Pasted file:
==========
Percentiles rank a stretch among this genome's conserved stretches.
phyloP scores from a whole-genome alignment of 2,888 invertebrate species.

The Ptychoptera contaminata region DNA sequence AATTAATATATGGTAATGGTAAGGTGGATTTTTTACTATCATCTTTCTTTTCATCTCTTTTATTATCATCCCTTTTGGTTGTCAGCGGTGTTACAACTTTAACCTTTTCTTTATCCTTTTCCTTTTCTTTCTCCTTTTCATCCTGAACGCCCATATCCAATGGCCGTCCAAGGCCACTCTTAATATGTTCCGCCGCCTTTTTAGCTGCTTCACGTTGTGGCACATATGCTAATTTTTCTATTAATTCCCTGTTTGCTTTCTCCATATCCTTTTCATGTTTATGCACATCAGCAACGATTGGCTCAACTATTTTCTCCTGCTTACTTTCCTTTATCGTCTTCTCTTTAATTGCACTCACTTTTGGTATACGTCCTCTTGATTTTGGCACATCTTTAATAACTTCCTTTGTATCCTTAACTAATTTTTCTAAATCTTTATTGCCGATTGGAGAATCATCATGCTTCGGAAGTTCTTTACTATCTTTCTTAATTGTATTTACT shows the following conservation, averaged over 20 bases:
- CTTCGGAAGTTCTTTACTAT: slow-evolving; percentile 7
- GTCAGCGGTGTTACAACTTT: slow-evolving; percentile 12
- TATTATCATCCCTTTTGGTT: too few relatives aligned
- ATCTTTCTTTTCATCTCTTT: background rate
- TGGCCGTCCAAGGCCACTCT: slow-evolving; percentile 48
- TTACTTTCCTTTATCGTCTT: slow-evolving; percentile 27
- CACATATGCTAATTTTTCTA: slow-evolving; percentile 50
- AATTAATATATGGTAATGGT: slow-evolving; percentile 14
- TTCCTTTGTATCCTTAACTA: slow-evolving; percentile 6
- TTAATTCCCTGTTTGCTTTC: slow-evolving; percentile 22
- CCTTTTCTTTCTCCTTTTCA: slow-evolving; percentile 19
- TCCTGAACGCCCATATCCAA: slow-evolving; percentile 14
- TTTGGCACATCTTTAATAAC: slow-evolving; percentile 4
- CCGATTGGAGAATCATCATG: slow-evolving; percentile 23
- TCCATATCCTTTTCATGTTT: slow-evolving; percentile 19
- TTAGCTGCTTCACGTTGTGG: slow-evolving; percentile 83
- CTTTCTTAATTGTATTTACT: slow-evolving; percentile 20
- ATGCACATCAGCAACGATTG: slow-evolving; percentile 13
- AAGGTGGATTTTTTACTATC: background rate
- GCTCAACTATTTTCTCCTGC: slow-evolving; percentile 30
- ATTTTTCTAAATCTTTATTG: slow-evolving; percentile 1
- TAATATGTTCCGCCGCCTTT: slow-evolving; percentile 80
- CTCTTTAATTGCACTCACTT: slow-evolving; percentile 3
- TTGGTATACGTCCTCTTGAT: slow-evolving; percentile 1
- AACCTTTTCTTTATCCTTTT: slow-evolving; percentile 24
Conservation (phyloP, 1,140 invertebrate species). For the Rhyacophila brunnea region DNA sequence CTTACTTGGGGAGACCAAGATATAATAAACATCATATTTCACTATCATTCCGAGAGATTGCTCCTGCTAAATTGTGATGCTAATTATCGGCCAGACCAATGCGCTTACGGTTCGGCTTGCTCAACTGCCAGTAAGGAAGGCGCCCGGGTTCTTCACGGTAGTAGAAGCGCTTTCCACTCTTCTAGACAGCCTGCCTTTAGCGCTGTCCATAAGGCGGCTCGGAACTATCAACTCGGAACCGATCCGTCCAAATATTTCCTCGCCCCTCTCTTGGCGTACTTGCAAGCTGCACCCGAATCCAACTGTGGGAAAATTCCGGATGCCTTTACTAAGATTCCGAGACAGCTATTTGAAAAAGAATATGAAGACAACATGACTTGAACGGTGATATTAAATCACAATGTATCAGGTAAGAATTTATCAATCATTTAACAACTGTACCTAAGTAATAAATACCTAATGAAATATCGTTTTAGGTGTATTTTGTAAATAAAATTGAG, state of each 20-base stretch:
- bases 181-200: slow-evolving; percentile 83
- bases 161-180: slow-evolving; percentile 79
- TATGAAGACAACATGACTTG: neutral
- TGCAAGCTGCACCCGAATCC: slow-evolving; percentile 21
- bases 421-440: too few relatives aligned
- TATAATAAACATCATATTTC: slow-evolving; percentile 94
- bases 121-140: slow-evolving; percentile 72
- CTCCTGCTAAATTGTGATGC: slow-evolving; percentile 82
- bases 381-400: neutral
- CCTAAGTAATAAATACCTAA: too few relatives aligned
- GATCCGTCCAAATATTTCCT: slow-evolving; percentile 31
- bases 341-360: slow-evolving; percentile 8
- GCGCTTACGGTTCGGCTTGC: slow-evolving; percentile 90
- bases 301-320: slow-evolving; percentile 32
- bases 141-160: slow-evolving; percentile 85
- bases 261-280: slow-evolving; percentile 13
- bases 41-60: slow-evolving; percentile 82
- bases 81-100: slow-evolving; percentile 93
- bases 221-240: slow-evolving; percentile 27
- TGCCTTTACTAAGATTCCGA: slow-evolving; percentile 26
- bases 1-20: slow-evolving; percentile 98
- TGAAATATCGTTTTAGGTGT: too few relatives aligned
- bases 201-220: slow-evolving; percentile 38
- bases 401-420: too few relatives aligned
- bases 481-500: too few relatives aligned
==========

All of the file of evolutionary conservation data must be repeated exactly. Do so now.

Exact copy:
Percentiles rank a stretch among this genome's conserved stretches.
phyloP scores from a whole-genome alignment of 2,888 invertebrate species.

The Ptychoptera contaminata region DNA sequence AATTAATATATGGTAATGGTAAGGTGGATTTTTTACTATCATCTTTCTTTTCATCTCTTTTATTATCATCCCTTTTGGTTGTCAGCGGTGTTACAACTTTAACCTTTTCTTTATCCTTTTCCTTTTCTTTCTCCTTTTCATCCTGAACGCCCATATCCAATGGCCGTCCAAGGCCACTCTTAATATGTTCCGCCGCCTTTTTAGCTGCTTCACGTTGTGGCACATATGCTAATTTTTCTATTAATTCCCTGTTTGCTTTCTCCATATCCTTTTCATGTTTATGCACATCAGCAACGATTGGCTCAACTATTTTCTCCTGCTTACTTTCCTTTATCGTCTTCTCTTTAATTGCACTCACTTTTGGTATACGTCCTCTTGATTTTGGCACATCTTTAATAACTTCCTTTGTATCCTTAACTAATTTTTCTAAATCTTTATTGCCGATTGGAGAATCATCATGCTTCGGAAGTTCTTTACTATCTTTCTTAATTGTATTTACT shows the following conservation, averaged over 20 bases:
- CTTCGGAAGTTCTTTACTAT: slow-evolving; percentile 7
- GTCAGCGGTGTTACAACTTT: slow-evolving; percentile 12
- TATTATCATCCCTTTTGGTT: too few relatives aligned
- ATCTTTCTTTTCATCTCTTT: background rate
- TGGCCGTCCAAGGCCACTCT: slow-evolving; percentile 48
- TTACTTTCCTTTATCGTCTT: slow-evolving; percentile 27
- CACATATGCTAATTTTTCTA: slow-evolving; percentile 50
- AATTAATATATGGTAATGGT: slow-evolving; percentile 14
- TTCCTTTGTATCCTTAACTA: slow-evolving; percentile 6
- TTAATTCCCTGTTTGCTTTC: slow-evolving; percentile 22
- CCTTTTCTTTCTCCTTTTCA: slow-evolving; percentile 19
- TCCTGAACGCCCATATCCAA: slow-evolving; percentile 14
- TTTGGCACATCTTTAATAAC: slow-evolving; percentile 4
- CCGATTGGAGAATCATCATG: slow-evolving; percentile 23
- TCCATATCCTTTTCATGTTT: slow-evolving; percentile 19
- TTAGCTGCTTCACGTTGTGG: slow-evolving; percentile 83
- CTTTCTTAATTGTATTTACT: slow-evolving; percentile 20
- ATGCACATCAGCAACGATTG: slow-evolving; percentile 13
- AAGGTGGATTTTTTACTATC: background rate
- GCTCAACTATTTTCTCCTGC: slow-evolving; percentile 30
- ATTTTTCTAAATCTTTATTG: slow-evolving; percentile 1
- TAATATGTTCCGCCGCCTTT: slow-evolving; percentile 80
- CTCTTTAATTGCACTCACTT: slow-evolving; percentile 3
- TTGGTATACGTCCTCTTGAT: slow-evolving; percentile 1
- AACCTTTTCTTTATCCTTTT: slow-evolving; percentile 24
Conservation (phyloP, 1,140 invertebrate species). For the Rhyacophila brunnea region DNA sequence CTTACTTGGGGAGACCAAGATATAATAAACATCATATTTCACTATCATTCCGAGAGATTGCTCCTGCTAAATTGTGATGCTAATTATCGGCCAGACCAATGCGCTTACGGTTCGGCTTGCTCAACTGCCAGTAAGGAAGGCGCCCGGGTTCTTCACGGTAGTAGAAGCGCTTTCCACTCTTCTAGACAGCCTGCCTTTAGCGCTGTCCATAAGGCGGCTCGGAACTATCAACTCGGAACCGATCCGTCCAAATATTTCCTCGCCCCTCTCTTGGCGTACTTGCAAGCTGCACCCGAATCCAACTGTGGGAAAATTCCGGATGCCTTTACTAAGATTCCGAGACAGCTATTTGAAAAAGAATATGAAGACAACATGACTTGAACGGTGATATTAAATCACAATGTATCAGGTAAGAATTTATCAATCATTTAACAACTGTACCTAAGTAATAAATACCTAATGAAATATCGTTTTAGGTGTATTTTGTAAATAAAATTGAG, state of each 20-base stretch:
- bases 181-200: slow-evolving; percentile 83
- bases 161-180: slow-evolving; percentile 79
- TATGAAGACAACATGACTTG: neutral
- TGCAAGCTGCACCCGAATCC: slow-evolving; percentile 21
- bases 421-440: too few relatives aligned
- TATAATAAACATCATATTTC: slow-evolving; percentile 94
- bases 121-140: slow-evolving; percentile 72
- CTCCTGCTAAATTGTGATGC: slow-evolving; percentile 82
- bases 381-400: neutral
- CCTAAGTAATAAATACCTAA: too few relatives aligned
- GATCCGTCCAAATATTTCCT: slow-evolving; percentile 31
- bases 341-360: slow-evolving; percentile 8
- GCGCTTACGGTTCGGCTTGC: slow-evolving; percentile 90
- bases 301-320: slow-evolving; percentile 32
- bases 141-160: slow-evolving; percentile 85
- bases 261-280: slow-evolving; percentile 13
- bases 41-60: slow-evolving; percentile 82
- bases 81-100: slow-evolving; percentile 93
- bases 221-240: slow-evolving; percentile 27
- TGCCTTTACTAAGATTCCGA: slow-evolving; percentile 26
- bases 1-20: slow-evolving; percentile 98
- TGAAATATCGTTTTAGGTGT: too few relatives aligned
- bases 201-220: slow-evolving; percentile 38
- bases 401-420: too few relatives aligned
- bases 481-500: too few relatives aligned